Pathways in Construction: Carpentry

Buildings Skills New York recently launched a semi-regular series of blog post highlighting areas of specialization within the construction industry. The idea is to familiarize our workers and potential recruits with the wide variety of opportunities available to them as they look to deepen their skillsets broaden their options for career advancement. 

Our first post focused on a bit of a niche specialty – sprinkler fitting – as a potential career path. Though that is a highly specific area of concentration, BSNY recently has recently seen an uptick in interest from employers in workers with that expertise. This week, we’re turning our attention to an equally in-demand, and also more mainstream, skill: Carpentry. 

Carpenters play a vital role in ensuring the frameworks of buildings are durable and properly constructed. Before pursuing a career as a carpenter, here are a few key information points to keep in mind about the line of work and what might be expected of you should you choose to go down this road: 

What does a carpenter do?

A carpenter constructs, repairs, and installs building frameworks and structures made from wood and other materials. That could include, but not be limited to: Walls, roofing, cabinets, frames…basically, anything that has to do with wood. Although job duties may vary, carpenters typically spend a majority of their time fitting, cutting, and shaping materials to fit a particular unit or building. Carpentry requires a keen eye and special awareness to ensure every area is properly covered and appropriately constructed.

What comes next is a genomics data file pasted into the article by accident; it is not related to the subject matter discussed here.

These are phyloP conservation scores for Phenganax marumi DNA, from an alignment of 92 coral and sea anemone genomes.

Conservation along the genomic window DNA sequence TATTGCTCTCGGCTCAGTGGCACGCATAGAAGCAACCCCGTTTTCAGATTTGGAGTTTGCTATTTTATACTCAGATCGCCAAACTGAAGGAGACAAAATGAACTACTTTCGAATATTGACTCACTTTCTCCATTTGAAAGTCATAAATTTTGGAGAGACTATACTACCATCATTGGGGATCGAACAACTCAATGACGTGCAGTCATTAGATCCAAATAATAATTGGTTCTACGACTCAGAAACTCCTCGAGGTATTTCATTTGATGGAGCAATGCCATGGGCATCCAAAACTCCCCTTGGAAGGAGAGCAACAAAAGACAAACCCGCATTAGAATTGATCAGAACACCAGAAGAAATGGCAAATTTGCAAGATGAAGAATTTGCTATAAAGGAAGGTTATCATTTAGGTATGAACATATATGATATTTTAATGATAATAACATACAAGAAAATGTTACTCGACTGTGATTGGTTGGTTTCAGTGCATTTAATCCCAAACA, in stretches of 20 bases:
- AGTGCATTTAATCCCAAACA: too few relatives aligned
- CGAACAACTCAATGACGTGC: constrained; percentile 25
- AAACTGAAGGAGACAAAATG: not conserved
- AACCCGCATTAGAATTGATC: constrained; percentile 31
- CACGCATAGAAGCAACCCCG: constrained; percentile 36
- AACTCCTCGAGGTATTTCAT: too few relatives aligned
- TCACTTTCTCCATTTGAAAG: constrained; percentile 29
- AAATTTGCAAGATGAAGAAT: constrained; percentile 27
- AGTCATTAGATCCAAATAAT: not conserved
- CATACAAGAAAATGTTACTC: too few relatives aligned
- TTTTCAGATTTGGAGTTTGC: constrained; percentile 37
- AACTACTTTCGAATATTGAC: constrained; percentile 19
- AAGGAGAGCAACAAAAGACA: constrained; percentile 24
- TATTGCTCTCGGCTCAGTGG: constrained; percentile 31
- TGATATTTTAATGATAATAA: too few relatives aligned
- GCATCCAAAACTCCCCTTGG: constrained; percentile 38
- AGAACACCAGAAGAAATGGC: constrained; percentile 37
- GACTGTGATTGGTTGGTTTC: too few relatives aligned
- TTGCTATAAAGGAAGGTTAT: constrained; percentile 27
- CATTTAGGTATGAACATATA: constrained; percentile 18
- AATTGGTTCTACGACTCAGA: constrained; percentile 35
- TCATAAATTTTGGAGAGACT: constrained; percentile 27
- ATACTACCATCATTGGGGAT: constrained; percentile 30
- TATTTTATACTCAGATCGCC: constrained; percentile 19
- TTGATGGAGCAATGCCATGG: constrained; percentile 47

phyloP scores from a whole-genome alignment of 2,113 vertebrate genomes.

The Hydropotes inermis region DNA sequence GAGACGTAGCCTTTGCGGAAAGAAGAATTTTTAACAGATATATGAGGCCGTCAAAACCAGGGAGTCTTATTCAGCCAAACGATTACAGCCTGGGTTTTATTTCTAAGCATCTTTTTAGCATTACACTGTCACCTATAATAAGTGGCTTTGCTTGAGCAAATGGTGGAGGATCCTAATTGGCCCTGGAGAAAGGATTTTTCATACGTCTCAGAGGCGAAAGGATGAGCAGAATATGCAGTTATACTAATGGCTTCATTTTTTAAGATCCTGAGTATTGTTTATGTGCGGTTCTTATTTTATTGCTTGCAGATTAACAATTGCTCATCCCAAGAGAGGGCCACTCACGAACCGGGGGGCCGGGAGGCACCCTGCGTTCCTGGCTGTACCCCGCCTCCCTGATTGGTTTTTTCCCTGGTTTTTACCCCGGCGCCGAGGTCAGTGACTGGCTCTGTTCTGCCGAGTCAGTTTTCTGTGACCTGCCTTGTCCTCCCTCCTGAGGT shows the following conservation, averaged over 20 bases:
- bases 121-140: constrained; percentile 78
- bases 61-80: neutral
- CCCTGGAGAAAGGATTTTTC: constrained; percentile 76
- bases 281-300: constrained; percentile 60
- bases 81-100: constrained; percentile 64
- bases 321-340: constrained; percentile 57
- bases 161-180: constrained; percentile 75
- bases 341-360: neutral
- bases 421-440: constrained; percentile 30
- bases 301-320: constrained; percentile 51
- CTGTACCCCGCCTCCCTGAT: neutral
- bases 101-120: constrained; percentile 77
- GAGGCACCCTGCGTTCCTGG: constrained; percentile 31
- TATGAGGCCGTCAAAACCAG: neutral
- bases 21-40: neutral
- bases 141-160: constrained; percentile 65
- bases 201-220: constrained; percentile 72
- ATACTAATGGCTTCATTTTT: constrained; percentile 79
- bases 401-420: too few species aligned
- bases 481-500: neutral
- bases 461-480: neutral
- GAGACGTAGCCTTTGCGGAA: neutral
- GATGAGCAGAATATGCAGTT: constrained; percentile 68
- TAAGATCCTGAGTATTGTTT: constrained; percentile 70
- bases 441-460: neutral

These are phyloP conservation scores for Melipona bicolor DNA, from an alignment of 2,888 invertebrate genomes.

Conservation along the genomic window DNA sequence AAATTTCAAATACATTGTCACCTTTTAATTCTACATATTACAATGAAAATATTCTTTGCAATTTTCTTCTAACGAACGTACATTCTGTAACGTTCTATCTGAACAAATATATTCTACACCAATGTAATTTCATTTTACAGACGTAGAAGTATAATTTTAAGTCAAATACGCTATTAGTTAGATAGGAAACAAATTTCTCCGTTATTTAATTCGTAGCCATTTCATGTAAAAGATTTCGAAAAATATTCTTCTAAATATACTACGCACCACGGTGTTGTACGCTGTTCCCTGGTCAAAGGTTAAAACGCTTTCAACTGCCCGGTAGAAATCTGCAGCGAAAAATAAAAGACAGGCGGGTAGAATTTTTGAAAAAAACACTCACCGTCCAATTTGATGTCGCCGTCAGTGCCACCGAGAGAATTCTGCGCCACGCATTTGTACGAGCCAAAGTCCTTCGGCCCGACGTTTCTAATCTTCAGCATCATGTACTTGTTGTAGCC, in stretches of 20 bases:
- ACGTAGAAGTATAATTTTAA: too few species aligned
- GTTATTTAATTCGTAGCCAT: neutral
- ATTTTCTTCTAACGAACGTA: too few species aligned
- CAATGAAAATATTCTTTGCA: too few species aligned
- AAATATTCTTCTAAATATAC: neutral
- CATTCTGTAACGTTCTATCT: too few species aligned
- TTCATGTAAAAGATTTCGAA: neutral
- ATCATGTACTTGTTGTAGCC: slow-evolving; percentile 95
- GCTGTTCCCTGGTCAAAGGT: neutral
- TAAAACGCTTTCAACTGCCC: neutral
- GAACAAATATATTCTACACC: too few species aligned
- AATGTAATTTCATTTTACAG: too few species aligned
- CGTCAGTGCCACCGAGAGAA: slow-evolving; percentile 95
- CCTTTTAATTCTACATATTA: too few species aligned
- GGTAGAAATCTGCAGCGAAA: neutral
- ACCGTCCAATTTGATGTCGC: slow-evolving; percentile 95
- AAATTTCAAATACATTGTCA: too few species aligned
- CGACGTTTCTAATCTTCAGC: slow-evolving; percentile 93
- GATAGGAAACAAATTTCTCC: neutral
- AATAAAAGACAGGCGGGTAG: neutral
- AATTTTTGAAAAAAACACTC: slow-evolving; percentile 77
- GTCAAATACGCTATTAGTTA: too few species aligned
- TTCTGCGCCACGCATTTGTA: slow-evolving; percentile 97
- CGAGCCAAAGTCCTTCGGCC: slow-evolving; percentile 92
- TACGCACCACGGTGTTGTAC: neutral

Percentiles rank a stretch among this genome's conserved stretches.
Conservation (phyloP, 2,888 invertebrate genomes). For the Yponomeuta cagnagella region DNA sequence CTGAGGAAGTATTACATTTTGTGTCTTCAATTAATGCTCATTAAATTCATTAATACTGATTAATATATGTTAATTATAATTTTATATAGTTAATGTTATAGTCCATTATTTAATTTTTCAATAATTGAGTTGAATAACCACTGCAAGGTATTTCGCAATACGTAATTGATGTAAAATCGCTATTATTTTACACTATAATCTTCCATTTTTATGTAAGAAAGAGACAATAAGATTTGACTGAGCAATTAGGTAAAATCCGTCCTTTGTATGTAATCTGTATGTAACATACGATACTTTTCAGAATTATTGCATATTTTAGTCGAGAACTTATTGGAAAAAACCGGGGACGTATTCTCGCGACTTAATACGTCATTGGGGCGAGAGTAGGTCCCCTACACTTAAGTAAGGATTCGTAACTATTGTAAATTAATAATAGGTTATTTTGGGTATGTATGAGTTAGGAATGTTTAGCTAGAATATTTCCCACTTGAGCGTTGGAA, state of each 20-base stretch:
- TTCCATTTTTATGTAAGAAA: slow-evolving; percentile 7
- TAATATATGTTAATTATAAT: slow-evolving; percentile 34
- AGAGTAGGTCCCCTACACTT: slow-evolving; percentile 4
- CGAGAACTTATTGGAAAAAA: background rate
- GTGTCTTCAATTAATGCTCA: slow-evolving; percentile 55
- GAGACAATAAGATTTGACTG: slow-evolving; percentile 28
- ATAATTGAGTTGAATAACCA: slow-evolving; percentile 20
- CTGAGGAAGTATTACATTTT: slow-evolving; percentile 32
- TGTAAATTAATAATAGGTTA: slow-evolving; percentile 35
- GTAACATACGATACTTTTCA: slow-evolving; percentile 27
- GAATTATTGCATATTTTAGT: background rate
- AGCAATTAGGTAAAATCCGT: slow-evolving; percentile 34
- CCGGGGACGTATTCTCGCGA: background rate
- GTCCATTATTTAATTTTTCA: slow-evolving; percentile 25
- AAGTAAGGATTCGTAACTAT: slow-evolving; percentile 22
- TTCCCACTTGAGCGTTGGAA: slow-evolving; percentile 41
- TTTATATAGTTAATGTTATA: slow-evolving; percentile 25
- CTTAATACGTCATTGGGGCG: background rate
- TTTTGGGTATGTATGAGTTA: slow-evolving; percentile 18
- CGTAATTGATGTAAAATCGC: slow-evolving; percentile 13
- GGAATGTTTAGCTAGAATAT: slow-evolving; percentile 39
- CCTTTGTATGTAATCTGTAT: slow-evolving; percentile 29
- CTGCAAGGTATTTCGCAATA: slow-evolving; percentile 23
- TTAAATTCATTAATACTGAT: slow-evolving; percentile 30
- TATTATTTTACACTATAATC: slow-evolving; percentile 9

Typically, a carpenter will require a variety of specific tools to best support daily tasks. Basic tools that will be frequently employed by a carpenter include, but are not limited to:

  • 25’ Tape measure
  • Speed Square
  • Tin Snips
  • Utility Knife
  • 2’ Level (a laser is preferred)
  • Cordless Screw Gun

What are the qualifications for a carpenter?

If you’re good with working with your hands, enjoying working with wood, and also have a firm understanding of mathematics, carpentry might be a good fit for you. A career in carpentry requires a high school diploma or equivalent (such as TASC or GED.) They should also attend a specialized training program, such Apprenticeship and Training Committee for the Carpenters JATC of New York City. These education programs can be pricey, but financial assistance is available depending on eligibility. Standard jobsite qualifications (an OSHA 30 site safety card, for example) are also required.

What are the job benefits for a carpenter?

According to the Bureau of Labor Statistics, carpenters in 2020 earned an average of $49,520 per year, and $23.81 per hour. Increased investment in the development and construction sector will promote job growth across the industry, and secure greater opportunities for workers.

The puzzle-piece nature of carpentry requires tangible problem-solving skills. Workers must be thorough and able to pay attention to detail. If you’re interested in embarking on a career in carpentry, let Building Skills help. For more information about our programs, please visit: